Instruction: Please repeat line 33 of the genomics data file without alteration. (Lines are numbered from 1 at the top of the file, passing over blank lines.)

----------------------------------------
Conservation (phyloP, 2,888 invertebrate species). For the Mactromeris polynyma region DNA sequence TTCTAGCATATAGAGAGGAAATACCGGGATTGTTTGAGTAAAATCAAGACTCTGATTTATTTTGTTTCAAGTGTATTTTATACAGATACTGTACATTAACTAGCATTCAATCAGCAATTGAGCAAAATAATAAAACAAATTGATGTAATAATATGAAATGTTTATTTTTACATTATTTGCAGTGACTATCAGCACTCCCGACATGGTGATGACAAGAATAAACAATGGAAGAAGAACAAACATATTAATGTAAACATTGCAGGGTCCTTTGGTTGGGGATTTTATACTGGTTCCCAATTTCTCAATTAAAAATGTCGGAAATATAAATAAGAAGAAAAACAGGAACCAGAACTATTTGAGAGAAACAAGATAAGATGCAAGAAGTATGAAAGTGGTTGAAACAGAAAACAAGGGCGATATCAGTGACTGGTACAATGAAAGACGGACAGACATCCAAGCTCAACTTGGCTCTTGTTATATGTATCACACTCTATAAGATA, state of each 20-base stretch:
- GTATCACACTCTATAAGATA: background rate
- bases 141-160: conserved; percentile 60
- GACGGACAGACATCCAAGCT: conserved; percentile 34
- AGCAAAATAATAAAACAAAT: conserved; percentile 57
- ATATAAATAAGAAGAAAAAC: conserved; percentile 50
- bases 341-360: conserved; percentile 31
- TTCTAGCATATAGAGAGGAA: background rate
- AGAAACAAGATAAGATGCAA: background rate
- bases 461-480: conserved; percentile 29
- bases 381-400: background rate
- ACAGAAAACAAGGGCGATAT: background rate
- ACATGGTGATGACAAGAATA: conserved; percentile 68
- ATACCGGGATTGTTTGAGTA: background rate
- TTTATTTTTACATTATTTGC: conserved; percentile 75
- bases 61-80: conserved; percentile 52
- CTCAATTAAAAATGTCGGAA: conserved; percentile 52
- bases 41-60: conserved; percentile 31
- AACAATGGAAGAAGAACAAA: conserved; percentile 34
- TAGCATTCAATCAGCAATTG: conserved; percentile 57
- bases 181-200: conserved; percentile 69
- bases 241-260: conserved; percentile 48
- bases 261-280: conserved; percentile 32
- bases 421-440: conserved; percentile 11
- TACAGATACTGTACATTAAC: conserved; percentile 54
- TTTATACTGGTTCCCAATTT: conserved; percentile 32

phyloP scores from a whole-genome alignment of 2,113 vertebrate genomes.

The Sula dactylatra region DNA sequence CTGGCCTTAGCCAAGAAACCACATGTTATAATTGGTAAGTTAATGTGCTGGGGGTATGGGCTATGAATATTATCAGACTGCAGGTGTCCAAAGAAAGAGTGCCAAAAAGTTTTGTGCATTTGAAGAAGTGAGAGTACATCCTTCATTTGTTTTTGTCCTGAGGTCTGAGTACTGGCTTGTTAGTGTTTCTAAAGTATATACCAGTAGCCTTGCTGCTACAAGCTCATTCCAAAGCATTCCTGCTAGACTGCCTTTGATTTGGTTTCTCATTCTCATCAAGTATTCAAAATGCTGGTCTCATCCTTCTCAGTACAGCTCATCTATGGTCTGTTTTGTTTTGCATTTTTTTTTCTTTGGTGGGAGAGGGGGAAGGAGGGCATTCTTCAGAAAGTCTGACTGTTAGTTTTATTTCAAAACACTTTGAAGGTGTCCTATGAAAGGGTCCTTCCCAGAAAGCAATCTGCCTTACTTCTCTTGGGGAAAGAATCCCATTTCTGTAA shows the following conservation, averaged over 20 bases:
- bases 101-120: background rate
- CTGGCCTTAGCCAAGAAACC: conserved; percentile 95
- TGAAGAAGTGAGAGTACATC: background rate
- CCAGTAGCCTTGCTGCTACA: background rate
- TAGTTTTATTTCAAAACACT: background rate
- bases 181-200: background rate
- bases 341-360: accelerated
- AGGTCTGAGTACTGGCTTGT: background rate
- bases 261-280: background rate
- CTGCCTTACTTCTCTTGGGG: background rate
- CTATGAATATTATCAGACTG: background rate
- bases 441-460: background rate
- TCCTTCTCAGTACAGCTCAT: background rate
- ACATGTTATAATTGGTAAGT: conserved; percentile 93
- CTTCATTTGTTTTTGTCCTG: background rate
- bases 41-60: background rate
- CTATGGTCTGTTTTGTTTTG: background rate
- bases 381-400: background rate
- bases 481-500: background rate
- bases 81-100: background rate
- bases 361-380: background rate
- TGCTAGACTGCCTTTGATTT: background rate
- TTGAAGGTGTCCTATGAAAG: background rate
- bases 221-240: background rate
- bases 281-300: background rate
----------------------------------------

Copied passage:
- TAGTTTTATTTCAAAACACT: background rate